Responding to these western connotations, many early observers insisted that China had no religion. Later scholars both in China and the west distinguished sharply between the multiple ‘superstitious’ beliefs adhered to by the masses and the ‘great traditions’ of Confucianism, Buddhism, and Taoism. Researchers today speak more appreciatively of the spiritual significance of China’s local traditions. Recently Daniel Overmyer reviewed over fifty books on Chinese popular religion written since 1990 by Chinese scholars. In nearly all these works a surprisingly positive tone has replaced the more conventional view of local practices and beliefs as mere superstition. He concludes, “What we see here is not only a new direction in scholarship, but also a great and historic culture finally trying to recognize and come to terms with the religious traditions of the great majority of its people.”[3]

We have adopted the phrase ‘common spiritual heritage’ to characterize these cultural resources. This spiritual heritage is centered in the family and pivots on a recognition of the vital energy of (qi 氣) animating all reality. Its beliefs and practices, as Overmyer explains, are rooted in a particular vision: “the world itself is a sacred place of power and mystery and…to human beings belongs the important task of cooperating with this power and making it operative in society.” And, in a significant departure from the religious sensitivity of the west, “what we call the sacred and profane are here blended together.”[4]

In China, this common spiritual heritage exists symbiotically with the more institutionalized traditions of Confucianism, Buddhism, and Taoism. John Lagerwey helps clarify what is for the western observer a mystifying relationship: “While the intellectual observer—or even the local participant—may be able to distinguish Confucian, Buddhist, Taoist, or mediumistic features of local religion, in local society these are all aspects of the larger whole… Local society seems always and everywhere to contain all four ritual traditions.”[5]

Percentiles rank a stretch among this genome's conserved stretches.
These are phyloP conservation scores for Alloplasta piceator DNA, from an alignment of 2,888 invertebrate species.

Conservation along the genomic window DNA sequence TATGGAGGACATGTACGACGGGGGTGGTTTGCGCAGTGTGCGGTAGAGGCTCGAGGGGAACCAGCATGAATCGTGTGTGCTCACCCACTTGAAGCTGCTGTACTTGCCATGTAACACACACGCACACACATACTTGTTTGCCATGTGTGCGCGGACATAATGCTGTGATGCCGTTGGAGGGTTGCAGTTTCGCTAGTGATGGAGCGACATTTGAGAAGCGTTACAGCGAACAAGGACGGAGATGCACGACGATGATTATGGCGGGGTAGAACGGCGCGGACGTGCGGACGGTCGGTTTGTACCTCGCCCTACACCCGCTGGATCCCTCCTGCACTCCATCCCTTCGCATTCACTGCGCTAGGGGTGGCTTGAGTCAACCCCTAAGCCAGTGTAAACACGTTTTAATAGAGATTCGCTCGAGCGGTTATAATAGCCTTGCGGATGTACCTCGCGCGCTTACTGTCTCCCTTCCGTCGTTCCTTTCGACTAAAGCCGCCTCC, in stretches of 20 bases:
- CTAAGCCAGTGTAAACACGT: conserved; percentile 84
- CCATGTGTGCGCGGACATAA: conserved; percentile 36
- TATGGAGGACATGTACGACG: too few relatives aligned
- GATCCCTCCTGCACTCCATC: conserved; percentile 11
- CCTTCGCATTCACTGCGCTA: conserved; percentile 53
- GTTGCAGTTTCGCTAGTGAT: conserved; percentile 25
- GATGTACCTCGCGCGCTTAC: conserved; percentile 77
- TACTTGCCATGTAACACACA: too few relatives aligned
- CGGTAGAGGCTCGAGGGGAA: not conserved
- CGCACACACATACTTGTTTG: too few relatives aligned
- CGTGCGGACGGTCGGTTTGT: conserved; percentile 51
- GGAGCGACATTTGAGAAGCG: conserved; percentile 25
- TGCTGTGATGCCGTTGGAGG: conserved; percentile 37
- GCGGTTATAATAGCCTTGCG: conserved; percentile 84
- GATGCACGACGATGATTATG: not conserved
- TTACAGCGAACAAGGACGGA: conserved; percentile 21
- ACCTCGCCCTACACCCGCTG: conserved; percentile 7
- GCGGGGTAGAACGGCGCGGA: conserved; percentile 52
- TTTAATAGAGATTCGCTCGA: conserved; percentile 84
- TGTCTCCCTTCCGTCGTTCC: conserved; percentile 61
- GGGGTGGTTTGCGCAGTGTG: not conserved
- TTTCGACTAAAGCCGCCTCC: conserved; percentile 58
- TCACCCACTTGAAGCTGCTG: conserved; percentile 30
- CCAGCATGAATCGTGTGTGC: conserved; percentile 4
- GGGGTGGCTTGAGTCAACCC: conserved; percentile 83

The common spiritual tradition has developed with no need to create its own distinct rituals, elaborate doctrines, or full-time professional leaders such as monks or priests. As the occasion arises, Chinese will borrow beliefs and ceremonies originally developed within the ‘great traditions’, adopting these to suit local conditions. And when the religious texts or rituals associated with Taoism or Confucianism or Buddhism “enter the gravitational field of (local) religion, their meanings are changed to fit what the people need.”[6]